If you find that you are worrying that your children aren’t well bonded to you (because, well, they are getting older and don’t respond as positively to being hugged and kissed anymore), remember that the bond that we have with our children is built over time. As we go through new stages with them, we can’t always rely on what we always used to do in order to feel close to them or to help them feel close to us. In general, if we keep on showing interest in them, our bond with them will continue to be strengthened. Here’s a quick checklist of things we can do that support the objective of showing interest in our child:
Listen. Use our ears and not our mouths.
Make comprehension noises/responses. Uh-huh. Mmm. Wow. Really? That’s great!
Give eye contact. This is a hard one. But we must do it.
Stop doing other things. Give our children our full attention.
Ask questions. Gently prompt as many specifics as you can without coming off as pestering.
Linger. Our children might have more to say if we hang around a bit longer (in silence, like we’re waiting for them to keep talking).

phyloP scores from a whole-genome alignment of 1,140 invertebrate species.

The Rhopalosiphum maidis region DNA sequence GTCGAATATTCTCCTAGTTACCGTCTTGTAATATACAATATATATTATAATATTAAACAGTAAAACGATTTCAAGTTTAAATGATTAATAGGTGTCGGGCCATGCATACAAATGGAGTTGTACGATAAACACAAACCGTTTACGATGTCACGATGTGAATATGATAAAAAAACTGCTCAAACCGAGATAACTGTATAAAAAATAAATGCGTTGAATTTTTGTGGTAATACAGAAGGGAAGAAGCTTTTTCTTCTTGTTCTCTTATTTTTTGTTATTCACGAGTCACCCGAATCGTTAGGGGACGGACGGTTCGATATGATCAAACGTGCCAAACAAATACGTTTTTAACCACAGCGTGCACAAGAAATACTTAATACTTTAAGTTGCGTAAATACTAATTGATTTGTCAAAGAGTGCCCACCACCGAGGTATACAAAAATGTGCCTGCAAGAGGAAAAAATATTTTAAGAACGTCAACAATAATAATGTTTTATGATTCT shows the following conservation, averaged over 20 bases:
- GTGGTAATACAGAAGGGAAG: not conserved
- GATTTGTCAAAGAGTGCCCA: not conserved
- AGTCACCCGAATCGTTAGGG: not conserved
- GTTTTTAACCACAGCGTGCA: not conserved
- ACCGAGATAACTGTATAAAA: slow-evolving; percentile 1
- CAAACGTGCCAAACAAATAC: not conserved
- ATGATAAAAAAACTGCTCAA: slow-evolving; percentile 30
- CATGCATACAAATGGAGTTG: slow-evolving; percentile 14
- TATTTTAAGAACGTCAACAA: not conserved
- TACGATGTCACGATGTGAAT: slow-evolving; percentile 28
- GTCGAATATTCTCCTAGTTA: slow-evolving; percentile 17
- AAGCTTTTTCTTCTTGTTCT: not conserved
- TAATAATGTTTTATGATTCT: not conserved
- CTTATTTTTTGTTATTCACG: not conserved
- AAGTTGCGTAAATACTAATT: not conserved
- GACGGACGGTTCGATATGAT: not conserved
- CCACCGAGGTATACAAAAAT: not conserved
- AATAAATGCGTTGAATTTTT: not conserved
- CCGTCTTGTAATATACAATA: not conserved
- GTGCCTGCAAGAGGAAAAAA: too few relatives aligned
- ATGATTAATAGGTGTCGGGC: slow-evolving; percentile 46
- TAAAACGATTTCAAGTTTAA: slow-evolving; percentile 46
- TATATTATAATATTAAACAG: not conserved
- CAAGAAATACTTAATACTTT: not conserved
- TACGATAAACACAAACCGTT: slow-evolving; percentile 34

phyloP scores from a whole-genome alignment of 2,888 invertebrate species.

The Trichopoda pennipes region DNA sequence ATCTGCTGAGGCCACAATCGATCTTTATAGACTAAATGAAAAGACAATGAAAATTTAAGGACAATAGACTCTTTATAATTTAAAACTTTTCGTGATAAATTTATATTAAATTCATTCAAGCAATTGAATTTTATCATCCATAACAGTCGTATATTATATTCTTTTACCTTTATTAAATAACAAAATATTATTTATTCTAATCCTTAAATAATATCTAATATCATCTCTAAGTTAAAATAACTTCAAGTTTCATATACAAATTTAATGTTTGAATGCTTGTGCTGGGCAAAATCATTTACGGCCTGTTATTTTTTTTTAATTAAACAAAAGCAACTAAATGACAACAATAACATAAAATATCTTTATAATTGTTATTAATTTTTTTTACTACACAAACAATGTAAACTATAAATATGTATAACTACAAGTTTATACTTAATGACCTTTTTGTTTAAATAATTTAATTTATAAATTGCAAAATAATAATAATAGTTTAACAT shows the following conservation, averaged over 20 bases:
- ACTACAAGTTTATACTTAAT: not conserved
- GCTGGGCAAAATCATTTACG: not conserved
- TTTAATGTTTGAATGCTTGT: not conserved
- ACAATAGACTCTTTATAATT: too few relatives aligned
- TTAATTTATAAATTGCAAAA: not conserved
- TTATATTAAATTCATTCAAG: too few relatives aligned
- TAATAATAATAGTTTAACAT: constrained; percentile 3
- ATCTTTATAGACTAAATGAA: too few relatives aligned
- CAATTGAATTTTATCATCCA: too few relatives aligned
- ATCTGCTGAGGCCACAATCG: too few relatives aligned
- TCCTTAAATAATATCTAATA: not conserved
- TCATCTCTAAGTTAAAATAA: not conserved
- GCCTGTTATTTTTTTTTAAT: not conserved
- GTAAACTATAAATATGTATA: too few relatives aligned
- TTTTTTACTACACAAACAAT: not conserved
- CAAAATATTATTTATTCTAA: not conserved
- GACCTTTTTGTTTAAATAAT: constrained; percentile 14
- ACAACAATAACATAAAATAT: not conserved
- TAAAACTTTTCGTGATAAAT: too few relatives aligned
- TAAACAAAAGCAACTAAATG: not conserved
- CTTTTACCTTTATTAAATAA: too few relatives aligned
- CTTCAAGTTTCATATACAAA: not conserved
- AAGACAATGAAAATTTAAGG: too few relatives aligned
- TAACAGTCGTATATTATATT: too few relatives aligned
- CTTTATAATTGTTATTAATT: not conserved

Make supportive comments. Without repeating or paraphrasing every single thing our children have said, we can make statements about what they have just said that show that we were listening, that we care, and that we are builder-uppers.
Try to enjoy yourself and your child in the moment. Shedding the skin of the all-about-me life that many of us have grown accustomed to before having kids will sometimes make us feel very uncomfortable and may even feel painful to us. But try to move past this and simply enjoy being in the moment with your child. These moments are fleeting, and the only way to capture the time is to be present in the present.